I’ve given in and subscribed to The Times for a month (just the one!), purely to access this piece: http://www.thetimes.co.uk/tto/opinion/columnists/article4212654.ece
Here it is in full, with my comments after.
‘Let’s preserve our Union in law to stop the SNP pulling it apart
by Jack Straw
Now that Scotland has decisively spoken, after a campaign whose terms were set by the SNP for itself, we should follow the example of stable federated countries (the US and India, for example) and say: “This Union is now indissoluble.”
If independence would have been for good, so must the decision to stay. You can’t pull a living plant up by the roots again and again, and expect it to survive. Put this commitment to the Union in primary Westminster legislation. Of course, that could be changed but only by all the UK’s MPs. “Better Together” must mean what it says.
The promises of further devolution to Scotland will be honoured, and the settlements for Wales and Northern Ireland are being strengthened. Where does that leave England? Proposals for “English votes for English laws” are sedulously attractive. They have been repeated by David Cameron. However, I suggest that we English take a deep breath and examine whether they are remotely necessary, and even if they are, just how they would be put into practice.
This West Lothian question is, in truth, code for an assertion about Labour — that in government we have to rely on Scottish MPs for a majority. I am proud that Labour really is a unionist party (as were the Conservatives until their fateful decision in 1987 to use Scotland as a laboratory for the poll tax). But almost always, when we win a general election, we win south of the border as well.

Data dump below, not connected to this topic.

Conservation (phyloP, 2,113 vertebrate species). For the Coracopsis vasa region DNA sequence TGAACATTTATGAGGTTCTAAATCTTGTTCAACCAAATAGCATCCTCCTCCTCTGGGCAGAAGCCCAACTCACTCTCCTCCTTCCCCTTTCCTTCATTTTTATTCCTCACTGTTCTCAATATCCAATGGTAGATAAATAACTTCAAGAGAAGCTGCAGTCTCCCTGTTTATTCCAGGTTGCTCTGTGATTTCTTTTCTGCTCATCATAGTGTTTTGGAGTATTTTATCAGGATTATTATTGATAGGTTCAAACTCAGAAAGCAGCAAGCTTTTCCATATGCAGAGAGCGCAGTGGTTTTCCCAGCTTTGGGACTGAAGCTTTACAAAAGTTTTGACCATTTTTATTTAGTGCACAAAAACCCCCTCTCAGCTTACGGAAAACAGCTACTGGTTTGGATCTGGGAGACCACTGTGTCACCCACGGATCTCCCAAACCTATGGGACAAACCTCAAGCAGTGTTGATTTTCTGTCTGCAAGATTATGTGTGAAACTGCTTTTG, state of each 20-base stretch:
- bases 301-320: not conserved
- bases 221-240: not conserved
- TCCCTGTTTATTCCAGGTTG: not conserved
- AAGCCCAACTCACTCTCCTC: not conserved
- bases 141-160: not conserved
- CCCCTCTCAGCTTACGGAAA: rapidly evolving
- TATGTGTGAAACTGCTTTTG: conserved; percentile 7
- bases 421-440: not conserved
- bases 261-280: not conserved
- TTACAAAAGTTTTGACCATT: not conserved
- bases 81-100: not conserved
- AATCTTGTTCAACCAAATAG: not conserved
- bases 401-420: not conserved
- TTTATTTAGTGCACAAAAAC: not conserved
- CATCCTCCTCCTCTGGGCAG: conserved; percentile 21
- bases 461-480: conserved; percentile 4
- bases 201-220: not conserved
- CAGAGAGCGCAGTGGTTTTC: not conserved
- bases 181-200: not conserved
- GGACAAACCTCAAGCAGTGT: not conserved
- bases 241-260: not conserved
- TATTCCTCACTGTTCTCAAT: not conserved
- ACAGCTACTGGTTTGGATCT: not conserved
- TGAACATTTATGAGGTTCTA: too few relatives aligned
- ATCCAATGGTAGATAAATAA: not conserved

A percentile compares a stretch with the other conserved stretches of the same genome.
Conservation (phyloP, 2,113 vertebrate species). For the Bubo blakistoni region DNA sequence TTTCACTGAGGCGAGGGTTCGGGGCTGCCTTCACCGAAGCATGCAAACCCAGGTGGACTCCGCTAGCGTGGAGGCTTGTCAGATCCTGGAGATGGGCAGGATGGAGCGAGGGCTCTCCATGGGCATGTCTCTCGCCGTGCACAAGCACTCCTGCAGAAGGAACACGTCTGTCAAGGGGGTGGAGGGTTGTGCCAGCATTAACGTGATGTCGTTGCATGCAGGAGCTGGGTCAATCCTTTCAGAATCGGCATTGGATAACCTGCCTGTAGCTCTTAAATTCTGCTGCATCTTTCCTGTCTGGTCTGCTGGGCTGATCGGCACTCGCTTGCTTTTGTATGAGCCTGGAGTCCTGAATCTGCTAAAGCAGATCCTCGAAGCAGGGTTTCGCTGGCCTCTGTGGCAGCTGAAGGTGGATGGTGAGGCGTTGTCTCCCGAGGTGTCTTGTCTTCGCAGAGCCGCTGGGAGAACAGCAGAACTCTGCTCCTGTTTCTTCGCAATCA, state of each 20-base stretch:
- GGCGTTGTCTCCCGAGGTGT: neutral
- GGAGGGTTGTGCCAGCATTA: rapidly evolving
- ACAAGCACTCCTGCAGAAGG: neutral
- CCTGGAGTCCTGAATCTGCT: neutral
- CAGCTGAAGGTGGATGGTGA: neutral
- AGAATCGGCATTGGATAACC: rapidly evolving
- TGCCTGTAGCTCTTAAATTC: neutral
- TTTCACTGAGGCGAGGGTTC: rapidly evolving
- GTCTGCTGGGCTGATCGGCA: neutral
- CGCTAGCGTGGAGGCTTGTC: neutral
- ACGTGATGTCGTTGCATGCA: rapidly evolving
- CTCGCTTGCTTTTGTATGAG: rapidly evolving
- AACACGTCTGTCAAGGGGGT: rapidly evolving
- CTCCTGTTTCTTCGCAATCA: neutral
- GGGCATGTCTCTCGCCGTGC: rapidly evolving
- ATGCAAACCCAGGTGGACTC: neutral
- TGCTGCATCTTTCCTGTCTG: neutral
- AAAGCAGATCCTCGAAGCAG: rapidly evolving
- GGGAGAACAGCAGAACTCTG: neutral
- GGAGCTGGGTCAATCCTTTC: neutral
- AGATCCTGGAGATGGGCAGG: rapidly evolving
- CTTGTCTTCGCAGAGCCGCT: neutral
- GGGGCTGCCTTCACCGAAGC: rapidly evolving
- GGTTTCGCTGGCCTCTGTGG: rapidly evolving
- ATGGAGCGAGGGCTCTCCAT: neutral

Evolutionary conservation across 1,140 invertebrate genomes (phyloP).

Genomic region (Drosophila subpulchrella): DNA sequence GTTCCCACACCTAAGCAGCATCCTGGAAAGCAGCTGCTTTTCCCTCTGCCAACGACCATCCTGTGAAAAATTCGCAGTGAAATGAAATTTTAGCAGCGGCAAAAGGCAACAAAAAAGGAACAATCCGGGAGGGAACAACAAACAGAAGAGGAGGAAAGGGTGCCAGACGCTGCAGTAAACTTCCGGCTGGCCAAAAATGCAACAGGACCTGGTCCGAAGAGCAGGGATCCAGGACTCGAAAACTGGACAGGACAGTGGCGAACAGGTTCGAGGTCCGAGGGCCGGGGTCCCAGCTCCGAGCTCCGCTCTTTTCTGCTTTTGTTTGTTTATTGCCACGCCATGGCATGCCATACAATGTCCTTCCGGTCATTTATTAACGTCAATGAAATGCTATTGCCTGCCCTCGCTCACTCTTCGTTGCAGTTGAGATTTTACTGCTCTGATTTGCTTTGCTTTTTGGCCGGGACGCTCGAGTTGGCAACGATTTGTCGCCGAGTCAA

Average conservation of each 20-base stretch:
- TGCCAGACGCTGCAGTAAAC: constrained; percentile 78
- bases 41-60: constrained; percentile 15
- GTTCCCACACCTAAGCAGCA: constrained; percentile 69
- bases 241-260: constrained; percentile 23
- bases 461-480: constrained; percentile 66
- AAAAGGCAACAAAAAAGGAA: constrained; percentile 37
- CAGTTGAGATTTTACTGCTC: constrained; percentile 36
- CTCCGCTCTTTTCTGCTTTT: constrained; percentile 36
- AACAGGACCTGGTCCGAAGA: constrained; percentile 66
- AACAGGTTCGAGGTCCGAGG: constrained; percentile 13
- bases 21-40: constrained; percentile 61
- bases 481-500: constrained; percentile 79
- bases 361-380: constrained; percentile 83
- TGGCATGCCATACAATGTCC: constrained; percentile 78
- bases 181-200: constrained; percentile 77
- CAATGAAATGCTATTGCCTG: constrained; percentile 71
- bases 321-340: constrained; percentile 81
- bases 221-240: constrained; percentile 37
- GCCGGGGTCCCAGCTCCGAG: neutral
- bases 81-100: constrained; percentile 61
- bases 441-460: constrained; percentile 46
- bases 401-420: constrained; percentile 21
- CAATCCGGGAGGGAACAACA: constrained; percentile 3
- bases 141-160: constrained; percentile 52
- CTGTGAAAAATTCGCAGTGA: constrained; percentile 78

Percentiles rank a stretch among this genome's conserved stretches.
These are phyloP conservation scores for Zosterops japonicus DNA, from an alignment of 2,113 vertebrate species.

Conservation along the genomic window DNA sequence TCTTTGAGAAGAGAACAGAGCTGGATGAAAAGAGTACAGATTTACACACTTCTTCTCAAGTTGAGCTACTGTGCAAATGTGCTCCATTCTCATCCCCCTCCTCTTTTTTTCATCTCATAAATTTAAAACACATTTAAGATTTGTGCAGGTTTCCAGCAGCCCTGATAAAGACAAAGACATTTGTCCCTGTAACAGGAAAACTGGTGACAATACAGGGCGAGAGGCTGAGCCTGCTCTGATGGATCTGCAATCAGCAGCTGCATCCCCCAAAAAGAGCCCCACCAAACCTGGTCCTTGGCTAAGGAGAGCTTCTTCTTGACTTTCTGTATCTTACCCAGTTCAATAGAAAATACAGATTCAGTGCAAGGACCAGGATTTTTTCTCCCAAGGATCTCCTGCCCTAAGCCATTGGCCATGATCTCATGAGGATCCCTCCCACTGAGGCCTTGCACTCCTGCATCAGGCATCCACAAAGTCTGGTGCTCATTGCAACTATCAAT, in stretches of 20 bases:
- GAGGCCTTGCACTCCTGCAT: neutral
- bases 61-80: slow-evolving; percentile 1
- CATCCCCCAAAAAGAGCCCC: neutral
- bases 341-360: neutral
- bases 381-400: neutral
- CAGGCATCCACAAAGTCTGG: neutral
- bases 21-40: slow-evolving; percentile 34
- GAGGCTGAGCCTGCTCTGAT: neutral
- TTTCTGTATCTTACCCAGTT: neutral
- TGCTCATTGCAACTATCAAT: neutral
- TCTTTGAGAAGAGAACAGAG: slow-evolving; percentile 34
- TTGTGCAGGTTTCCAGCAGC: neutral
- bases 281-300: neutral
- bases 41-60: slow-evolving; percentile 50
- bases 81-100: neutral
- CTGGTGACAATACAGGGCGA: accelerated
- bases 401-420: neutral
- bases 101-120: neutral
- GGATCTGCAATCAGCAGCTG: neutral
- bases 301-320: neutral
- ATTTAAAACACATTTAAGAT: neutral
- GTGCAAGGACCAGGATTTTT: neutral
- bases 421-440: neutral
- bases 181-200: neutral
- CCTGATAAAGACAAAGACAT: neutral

In 32 years of Labour governments since the war, Labour has had to “rely” on Scottish MPs to remain in power for just 26 months (1964 to 1966 and March to October 1974). That’s including Welsh Labour MPs. But we also had more English MPs than the Conservatives throughout the Blair/Brown administrations, as well as in the 1966 and October 1974 elections.
The unique characteristic of this Union is that one component — England — has 84 per cent of the population. England’s population is projected to grow over the next 20 years by another 7 million — more than Scotland’s population of 5.3 million. This means that almost every issue that may look exclusive to England can have knock-on effects for the rest of the UK. Take the 2004 increase in tuition fees. It applied directly to England and Wales only. But its indirect effect went north of the border. The greater reliance on private funding of universities south of the border indirectly reduced the block grant to Scotland. Scottish MPs thus had a wholly legitimate stake in the outcome.
English votes for English laws has been tried before. Gladstone’s second Irish Home Rule Bill of 1893 came up with the “ins and outs solution”, in which Irish MPs at Westminster were to be able to vote on “imperial” matters, but not “domestic” ones. It was the Tory leader, AJ Balfour, who exposed its fundamental defects. The system, he said, “would carry the most serious evils in its train”. It would “threaten the ordinary procedure of parliament” and “shatter the cabinet system . . . if you never knew whether an issue was going to be identified as English-only or the UK as a whole”. After months of wrangling, Gladstone conceded. As Sir Malcolm Rifkind observed in 2006, creating “two classes of MP would be a constitutional abortion”.
If we now make a reality of devolution within England — where the real democratic deficit lies — and ensure a fairer share of the cake between the southeast and, for example, the north and northwest, much of the apparent attraction of two classes of MP will go. It’s certainly worth examining whether there’d be any role for an English grand committee to discuss “English” legislation but I suspect that even this might be more trouble than it was worth.